Wednesday, August 17, 2016

The Brigade of Guards on American Service 1781

   In early 1776 a composite battalion was formed of detachments from each of the three Guards regiments for service in America.  Each company of the three Guards regiments  were to send 15 privates. Officers volunteered for service.  Although a Grenadier company already existed with each regiment none had a light infantry company, so one was  organised.  These various detachments were organised into regiment of eight battalion, one Grenadier and one Light Infantry companies and fielded a little over one thousand men.

   On arrival in New York on12 August 1776 the Guards were trained in Sir William Howe's light infantry discipline.  Due to command and control problems with such a large regiment the Guards were reorganized into two battalions;  the Grenadiers and four battalion companies were assigned to the first battalion while the Light company and the remaining four battalion companies were assigned to the second battalion.  In addition the Guards were now designated a brigade under the command of General Matthew.

In addition to this reorganization, the uniform of the Guards underwent a transformation.  Instead of the London parade ground appearance and more practical campaign look was acquired.  Regimental coats were shortened, shoulder straps replaced with blue cloth.  The
distinctive regimental lace was removed.  Trousers and short gainers issued.  The cocked hat was uncocked, lace removed, brim cut short and recocked on one side only.  The waistbelt was placed in storage and the bayonet standard attached to the
cartridge box belt.  Haversacks and a water tub issued.  The Grenadiers and Light Infantry were issued a curious hat-cap.  This appears to be a visor cap with a bearskin crest.  A possible drawing of this was done by Major John Andre on his map of Brandywine. To distinguish the two battalions the first were to leave strips of lace on their shoulder straps.

As the was progressed it appears that the regimental lace was placed back on the coats, and bayonets may have regained their separate belts.  At least by the time of the southern campaigns.

   The Guards fought extensively throughout the American war.  In fact few units saw more service throughout the war then the Guards.  In 1776 notably at Long Island and  Fort Washington.  The brigade also participated in the 1777 campaign at the battles of Short Hills and later in the invasion of Pennsylvania and the 1778 retreat through New Jersey.  The last major battle in which the brigade served in the northern theater was Springfield, New Jersey in  1780.

 The following year, the brigade was sent south and served with the Lord Cornwallis field force, most notably at Catawba Ford, Guilford Courthouse and Yorktown in October 1781. They were commanded by the colorful brigadier Charles O'Hara.  Due to losses the Brigade was reduced to two battalions of two battalion companies and one flank company each.  Often the flank companies, especially the Light company were detached.   By the time of Yorktown the Guards were reduced in  numbers to a single battalion.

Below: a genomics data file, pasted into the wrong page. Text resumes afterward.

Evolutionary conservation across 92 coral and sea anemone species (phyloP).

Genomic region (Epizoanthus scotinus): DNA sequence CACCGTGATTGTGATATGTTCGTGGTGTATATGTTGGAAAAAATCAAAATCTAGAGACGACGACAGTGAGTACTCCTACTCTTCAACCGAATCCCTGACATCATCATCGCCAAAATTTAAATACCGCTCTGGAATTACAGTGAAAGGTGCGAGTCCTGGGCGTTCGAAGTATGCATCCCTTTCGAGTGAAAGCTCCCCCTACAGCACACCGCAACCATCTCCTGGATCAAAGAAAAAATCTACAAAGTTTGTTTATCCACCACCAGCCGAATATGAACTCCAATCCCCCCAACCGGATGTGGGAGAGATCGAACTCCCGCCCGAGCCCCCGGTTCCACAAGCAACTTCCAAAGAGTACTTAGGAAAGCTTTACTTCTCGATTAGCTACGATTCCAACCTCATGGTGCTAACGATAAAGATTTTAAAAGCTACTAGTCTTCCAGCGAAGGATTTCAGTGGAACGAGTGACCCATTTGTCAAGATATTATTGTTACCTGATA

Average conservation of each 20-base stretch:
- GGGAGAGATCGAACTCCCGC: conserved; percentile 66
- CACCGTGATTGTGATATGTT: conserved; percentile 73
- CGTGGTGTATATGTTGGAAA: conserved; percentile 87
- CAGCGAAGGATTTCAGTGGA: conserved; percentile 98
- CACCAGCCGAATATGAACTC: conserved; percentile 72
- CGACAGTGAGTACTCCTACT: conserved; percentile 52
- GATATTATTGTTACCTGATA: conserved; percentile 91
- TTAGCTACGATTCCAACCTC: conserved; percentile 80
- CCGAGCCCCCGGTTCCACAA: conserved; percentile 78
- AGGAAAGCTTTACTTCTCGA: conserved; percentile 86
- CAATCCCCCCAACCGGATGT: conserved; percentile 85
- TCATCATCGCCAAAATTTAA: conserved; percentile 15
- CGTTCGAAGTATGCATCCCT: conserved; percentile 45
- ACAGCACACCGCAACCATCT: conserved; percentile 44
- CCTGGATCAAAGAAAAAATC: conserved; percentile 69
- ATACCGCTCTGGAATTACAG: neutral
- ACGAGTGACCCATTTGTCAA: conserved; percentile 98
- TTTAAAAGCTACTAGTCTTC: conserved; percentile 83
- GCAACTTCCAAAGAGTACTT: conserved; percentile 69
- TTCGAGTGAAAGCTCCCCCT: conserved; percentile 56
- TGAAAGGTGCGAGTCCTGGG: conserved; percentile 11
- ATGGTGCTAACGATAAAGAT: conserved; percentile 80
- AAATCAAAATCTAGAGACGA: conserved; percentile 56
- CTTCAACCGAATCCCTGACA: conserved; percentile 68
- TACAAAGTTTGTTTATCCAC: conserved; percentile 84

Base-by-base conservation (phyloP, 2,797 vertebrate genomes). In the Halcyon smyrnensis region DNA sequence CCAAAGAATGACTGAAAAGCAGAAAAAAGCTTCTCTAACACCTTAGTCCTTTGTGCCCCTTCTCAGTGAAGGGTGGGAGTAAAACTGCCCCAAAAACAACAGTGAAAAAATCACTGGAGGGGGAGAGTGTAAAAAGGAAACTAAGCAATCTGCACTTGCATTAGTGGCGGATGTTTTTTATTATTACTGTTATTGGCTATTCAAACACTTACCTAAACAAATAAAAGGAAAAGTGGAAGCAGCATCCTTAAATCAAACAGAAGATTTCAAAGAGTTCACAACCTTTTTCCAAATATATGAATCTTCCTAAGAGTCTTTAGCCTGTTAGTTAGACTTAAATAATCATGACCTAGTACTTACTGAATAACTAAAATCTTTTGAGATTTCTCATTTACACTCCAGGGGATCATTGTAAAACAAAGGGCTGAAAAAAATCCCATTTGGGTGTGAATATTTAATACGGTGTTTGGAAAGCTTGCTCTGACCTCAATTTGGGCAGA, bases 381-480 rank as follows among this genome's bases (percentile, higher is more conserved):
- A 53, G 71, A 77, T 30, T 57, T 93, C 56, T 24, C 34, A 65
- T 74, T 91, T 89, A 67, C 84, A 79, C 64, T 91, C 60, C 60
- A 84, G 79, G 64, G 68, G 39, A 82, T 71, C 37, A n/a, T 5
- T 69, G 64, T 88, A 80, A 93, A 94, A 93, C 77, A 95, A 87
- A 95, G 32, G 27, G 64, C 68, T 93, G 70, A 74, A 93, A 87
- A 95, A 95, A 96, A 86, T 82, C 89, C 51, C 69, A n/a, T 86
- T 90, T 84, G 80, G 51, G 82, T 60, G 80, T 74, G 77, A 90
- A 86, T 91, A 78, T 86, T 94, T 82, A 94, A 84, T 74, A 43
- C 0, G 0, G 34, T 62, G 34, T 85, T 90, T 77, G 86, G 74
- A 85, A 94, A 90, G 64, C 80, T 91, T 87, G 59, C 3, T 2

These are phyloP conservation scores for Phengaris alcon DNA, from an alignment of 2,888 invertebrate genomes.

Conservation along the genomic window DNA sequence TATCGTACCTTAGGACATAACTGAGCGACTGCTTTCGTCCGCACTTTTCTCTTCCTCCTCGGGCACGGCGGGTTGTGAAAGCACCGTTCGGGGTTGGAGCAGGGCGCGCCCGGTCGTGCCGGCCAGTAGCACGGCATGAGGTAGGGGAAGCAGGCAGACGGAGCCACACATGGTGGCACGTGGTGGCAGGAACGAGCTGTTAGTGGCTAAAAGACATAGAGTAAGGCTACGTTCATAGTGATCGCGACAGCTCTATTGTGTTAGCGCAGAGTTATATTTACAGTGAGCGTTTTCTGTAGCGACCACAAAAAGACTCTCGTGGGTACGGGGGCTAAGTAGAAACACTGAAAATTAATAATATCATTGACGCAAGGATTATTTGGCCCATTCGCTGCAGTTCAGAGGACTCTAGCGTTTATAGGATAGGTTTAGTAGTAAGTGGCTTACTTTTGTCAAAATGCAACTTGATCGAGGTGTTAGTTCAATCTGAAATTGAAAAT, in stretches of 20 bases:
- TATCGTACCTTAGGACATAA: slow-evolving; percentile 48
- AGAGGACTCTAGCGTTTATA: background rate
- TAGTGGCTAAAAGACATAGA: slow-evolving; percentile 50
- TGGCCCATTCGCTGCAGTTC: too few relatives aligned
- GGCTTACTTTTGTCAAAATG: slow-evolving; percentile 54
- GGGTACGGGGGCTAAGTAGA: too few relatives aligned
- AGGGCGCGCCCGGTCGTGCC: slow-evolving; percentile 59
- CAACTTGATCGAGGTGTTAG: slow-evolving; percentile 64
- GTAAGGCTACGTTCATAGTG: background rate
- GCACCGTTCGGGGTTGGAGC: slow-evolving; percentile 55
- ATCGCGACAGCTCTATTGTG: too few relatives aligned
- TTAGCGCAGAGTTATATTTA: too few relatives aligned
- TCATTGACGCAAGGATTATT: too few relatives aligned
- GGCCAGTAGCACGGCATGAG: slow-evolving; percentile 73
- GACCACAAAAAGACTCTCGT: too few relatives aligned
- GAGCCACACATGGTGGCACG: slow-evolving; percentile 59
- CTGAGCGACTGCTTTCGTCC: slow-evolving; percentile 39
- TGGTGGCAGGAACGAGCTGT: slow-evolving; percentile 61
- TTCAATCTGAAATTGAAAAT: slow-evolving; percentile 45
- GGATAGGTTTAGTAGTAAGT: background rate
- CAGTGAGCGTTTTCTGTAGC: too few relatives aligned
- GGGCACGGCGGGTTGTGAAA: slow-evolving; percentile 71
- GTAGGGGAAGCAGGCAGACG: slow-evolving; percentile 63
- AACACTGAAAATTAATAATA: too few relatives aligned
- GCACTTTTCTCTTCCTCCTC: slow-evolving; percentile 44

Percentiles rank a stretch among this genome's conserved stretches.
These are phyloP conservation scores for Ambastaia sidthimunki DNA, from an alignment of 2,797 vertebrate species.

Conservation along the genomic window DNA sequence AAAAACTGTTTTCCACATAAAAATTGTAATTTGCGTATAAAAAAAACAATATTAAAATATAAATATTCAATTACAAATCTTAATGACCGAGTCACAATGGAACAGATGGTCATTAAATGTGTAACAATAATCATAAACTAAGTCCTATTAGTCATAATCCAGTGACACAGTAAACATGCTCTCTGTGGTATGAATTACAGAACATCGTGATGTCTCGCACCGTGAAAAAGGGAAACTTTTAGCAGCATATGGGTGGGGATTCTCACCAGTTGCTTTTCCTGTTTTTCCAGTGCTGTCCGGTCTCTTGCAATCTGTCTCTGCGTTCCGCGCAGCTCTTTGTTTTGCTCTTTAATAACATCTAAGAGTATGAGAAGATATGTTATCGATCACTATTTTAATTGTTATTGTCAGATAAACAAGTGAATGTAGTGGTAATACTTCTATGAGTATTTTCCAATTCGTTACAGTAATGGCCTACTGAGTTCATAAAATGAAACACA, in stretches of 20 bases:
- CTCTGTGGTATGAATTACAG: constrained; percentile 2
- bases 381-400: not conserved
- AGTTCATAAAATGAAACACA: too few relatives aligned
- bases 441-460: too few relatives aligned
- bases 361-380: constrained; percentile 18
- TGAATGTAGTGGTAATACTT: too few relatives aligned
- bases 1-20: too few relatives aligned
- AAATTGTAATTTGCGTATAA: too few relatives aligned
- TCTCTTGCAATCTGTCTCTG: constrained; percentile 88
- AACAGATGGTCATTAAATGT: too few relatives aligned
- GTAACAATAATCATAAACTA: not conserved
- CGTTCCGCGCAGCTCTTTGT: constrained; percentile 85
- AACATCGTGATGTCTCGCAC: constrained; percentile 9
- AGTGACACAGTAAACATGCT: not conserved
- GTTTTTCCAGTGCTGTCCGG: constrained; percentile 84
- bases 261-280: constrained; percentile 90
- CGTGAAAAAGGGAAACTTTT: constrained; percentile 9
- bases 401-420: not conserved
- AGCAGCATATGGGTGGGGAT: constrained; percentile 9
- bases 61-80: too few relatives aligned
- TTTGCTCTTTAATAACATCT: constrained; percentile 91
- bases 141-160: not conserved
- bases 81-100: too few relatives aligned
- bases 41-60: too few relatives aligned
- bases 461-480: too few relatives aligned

My miniature Brigade of Guards is made up of figures from the truly outstanding Fife and Drum miniatures.  They are the only company out there to do a historically correct Guards figure for this time period.
In addition they also do the correct Grenadier and Light figure with the the curious hat-cap.  So you can field a correct Brigade of Guards.  There is no evidence that the regimental colors were sent to American so this is one of the few units I have without colors.  On the table top the Brigade fields two thirty figure battalions and two twelve figure flank companies.


  1. Thanks for sharing your deep knowledge and super figures!

  2. Man! You field BIG battalions! Good history lesson on the Guards as a bonus.

  3. Thank you for the very kind comments. And yes I do tend to like big beefy battalions. Which is why I do not have too many battalions.

  4. I shared this on the evil Book of Faces.

  5. Very nice. I'm pretty sure the hat-cap, as illustrated, was ornamented with an simple feather fixed on the left-hand side and leaning across the crown, rather than a bearskin crest. Whether the feathers were colour-coded to identify grenadiers and LI, as supposedly occurred in the combined Flank Battalions, I am not sure.

  6. artymcclench, thank you for the comments. You are correct it is feathers and not a bearskin roach. I went back to my research materials and pulled up the correct information. Looks like I will do a post to correct this as I have gotten a lot of comments about the Guards. Please come back!